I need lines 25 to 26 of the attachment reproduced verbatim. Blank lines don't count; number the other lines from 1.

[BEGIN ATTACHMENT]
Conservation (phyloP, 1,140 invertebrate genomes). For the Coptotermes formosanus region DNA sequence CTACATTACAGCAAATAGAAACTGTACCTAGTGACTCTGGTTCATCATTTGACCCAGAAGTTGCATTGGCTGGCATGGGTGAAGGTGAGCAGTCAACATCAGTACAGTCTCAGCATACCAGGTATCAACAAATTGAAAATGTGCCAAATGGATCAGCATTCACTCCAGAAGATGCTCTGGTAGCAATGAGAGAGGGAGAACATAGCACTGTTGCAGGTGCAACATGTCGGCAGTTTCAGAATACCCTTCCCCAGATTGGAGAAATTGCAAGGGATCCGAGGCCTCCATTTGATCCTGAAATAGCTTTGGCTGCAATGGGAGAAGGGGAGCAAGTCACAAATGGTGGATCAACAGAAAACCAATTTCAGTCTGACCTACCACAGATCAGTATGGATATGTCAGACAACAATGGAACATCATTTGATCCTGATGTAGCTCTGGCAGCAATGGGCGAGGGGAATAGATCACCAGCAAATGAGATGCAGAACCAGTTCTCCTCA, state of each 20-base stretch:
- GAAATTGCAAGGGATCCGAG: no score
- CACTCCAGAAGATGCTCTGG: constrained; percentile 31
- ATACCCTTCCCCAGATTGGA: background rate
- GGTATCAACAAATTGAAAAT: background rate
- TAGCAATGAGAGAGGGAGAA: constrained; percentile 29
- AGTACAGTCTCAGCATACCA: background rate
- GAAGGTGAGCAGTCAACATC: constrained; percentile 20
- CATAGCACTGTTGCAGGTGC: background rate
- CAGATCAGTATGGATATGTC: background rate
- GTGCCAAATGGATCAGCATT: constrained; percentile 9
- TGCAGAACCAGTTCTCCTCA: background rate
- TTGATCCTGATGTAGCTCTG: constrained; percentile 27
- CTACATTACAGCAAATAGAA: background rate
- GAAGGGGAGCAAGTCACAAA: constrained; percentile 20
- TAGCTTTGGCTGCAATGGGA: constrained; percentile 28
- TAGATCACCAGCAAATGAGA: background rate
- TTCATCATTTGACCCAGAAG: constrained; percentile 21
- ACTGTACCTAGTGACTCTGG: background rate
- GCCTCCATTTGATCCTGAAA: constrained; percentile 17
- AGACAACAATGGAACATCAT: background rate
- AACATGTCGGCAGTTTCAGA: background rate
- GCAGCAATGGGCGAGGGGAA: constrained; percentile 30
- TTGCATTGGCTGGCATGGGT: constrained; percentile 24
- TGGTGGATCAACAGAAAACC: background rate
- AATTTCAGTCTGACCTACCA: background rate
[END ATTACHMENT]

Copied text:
- TGGTGGATCAACAGAAAACC: background rate
- AATTTCAGTCTGACCTACCA: background rate